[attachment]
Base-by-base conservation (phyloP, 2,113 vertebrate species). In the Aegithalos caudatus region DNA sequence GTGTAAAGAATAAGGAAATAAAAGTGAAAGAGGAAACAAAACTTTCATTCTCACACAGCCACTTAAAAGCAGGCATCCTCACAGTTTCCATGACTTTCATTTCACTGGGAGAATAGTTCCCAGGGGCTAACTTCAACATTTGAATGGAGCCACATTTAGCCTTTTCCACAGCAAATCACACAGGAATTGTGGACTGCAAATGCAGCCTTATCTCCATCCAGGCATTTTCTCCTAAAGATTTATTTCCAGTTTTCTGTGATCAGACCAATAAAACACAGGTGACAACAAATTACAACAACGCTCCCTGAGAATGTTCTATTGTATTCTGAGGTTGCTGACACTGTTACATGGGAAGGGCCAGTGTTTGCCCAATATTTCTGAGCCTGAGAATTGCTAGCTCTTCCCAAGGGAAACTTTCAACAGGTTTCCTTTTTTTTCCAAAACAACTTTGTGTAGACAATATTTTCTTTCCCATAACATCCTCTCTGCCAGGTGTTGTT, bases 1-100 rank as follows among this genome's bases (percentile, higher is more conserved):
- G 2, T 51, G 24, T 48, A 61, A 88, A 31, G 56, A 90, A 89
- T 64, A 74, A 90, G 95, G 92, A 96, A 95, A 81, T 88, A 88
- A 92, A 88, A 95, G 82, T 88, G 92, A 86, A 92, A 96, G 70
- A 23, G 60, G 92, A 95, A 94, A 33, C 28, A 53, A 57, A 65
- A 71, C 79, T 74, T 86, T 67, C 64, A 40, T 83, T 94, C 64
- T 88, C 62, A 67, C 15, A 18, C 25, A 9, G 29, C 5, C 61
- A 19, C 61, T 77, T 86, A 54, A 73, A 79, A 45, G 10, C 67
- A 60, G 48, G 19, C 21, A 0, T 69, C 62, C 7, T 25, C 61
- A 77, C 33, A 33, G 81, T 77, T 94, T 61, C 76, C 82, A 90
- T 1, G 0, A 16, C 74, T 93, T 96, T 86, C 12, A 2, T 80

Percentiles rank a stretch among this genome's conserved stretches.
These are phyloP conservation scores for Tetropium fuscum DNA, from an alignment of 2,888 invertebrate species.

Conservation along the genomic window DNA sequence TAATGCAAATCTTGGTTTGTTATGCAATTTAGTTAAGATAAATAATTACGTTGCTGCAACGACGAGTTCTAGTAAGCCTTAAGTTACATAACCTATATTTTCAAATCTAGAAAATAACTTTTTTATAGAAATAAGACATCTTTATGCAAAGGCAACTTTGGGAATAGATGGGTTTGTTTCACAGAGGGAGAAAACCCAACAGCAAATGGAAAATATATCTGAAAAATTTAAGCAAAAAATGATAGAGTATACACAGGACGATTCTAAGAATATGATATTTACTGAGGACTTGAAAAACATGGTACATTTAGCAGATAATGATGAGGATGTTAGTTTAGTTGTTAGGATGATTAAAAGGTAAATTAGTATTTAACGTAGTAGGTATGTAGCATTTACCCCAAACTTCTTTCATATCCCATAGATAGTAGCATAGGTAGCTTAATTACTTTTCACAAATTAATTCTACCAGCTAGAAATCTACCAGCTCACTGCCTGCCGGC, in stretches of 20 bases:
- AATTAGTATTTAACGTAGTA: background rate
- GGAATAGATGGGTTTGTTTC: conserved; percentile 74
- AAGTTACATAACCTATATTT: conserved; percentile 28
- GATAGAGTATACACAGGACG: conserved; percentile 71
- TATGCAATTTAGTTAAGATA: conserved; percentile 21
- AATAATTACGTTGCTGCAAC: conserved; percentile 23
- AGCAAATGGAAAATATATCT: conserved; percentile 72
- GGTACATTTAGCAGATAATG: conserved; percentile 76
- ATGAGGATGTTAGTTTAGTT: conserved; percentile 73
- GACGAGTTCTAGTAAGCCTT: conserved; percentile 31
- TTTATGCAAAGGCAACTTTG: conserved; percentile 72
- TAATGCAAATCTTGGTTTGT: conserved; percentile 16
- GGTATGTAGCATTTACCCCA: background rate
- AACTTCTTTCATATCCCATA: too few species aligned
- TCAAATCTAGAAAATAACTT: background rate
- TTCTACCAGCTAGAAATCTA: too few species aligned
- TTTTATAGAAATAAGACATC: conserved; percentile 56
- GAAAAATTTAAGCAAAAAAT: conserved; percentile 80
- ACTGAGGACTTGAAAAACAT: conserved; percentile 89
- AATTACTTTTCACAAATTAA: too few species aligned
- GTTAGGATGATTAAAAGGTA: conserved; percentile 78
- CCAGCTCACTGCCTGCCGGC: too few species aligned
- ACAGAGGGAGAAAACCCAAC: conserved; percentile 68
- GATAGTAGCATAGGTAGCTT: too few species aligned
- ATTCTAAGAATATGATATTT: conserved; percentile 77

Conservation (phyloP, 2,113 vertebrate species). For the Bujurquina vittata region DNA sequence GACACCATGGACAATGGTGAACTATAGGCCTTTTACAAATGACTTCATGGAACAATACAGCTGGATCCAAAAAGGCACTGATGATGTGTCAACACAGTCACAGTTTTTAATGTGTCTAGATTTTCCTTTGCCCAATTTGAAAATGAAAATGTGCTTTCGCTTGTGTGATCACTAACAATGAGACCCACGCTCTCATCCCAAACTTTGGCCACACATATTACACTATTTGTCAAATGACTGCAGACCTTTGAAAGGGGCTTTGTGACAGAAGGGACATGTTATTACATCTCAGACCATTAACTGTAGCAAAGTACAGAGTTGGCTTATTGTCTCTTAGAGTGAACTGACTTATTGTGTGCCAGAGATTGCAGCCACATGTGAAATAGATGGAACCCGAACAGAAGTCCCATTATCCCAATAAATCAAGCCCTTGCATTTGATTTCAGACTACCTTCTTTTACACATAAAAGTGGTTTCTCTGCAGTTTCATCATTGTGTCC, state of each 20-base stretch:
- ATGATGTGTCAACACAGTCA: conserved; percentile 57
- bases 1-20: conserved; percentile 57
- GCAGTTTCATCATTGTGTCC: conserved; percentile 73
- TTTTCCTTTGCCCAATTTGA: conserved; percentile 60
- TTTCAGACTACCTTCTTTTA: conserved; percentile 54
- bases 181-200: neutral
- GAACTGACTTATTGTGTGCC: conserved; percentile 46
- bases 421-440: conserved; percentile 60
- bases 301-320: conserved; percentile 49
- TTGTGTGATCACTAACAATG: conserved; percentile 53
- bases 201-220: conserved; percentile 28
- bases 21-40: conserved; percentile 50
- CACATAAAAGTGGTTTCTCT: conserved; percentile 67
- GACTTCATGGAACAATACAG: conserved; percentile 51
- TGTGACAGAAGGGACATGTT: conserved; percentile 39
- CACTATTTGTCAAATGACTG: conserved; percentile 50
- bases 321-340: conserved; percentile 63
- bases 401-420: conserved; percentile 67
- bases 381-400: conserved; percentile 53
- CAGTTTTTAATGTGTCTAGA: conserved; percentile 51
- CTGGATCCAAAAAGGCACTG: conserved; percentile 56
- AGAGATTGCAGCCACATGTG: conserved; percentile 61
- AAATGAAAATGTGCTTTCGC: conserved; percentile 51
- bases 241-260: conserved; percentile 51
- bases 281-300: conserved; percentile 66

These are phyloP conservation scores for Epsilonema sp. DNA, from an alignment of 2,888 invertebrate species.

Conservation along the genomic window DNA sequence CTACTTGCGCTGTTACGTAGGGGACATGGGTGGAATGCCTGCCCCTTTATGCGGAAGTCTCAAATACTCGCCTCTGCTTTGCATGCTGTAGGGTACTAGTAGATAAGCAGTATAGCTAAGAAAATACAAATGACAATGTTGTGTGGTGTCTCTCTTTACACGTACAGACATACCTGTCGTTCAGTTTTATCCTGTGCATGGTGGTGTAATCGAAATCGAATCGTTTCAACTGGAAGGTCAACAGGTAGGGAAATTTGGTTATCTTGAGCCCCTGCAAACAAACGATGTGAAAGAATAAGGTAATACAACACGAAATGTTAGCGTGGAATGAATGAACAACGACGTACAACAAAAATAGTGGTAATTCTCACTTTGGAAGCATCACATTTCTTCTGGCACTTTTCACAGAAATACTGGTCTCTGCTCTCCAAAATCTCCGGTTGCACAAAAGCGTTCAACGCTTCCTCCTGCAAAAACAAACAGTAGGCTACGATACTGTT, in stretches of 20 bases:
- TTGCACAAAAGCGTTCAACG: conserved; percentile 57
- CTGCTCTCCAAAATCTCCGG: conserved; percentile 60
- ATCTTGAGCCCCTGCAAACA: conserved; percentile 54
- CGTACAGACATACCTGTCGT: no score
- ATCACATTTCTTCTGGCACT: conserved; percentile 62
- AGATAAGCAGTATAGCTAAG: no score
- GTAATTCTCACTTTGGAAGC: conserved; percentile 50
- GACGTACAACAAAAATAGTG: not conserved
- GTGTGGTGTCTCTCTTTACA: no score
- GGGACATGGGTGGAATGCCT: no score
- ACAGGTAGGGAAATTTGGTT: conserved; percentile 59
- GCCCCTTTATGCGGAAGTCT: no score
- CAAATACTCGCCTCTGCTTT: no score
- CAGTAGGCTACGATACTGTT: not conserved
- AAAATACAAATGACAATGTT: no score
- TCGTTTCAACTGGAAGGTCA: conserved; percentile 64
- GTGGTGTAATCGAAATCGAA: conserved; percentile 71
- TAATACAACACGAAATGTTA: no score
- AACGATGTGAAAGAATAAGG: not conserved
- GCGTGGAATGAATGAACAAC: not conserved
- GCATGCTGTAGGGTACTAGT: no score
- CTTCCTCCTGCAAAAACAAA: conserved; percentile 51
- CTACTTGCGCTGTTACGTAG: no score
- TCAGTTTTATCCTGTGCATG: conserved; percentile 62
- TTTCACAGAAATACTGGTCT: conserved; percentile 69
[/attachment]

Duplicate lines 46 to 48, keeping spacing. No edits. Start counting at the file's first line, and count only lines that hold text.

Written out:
- bases 181-200: neutral
- GAACTGACTTATTGTGTGCC: conserved; percentile 46
- bases 421-440: conserved; percentile 60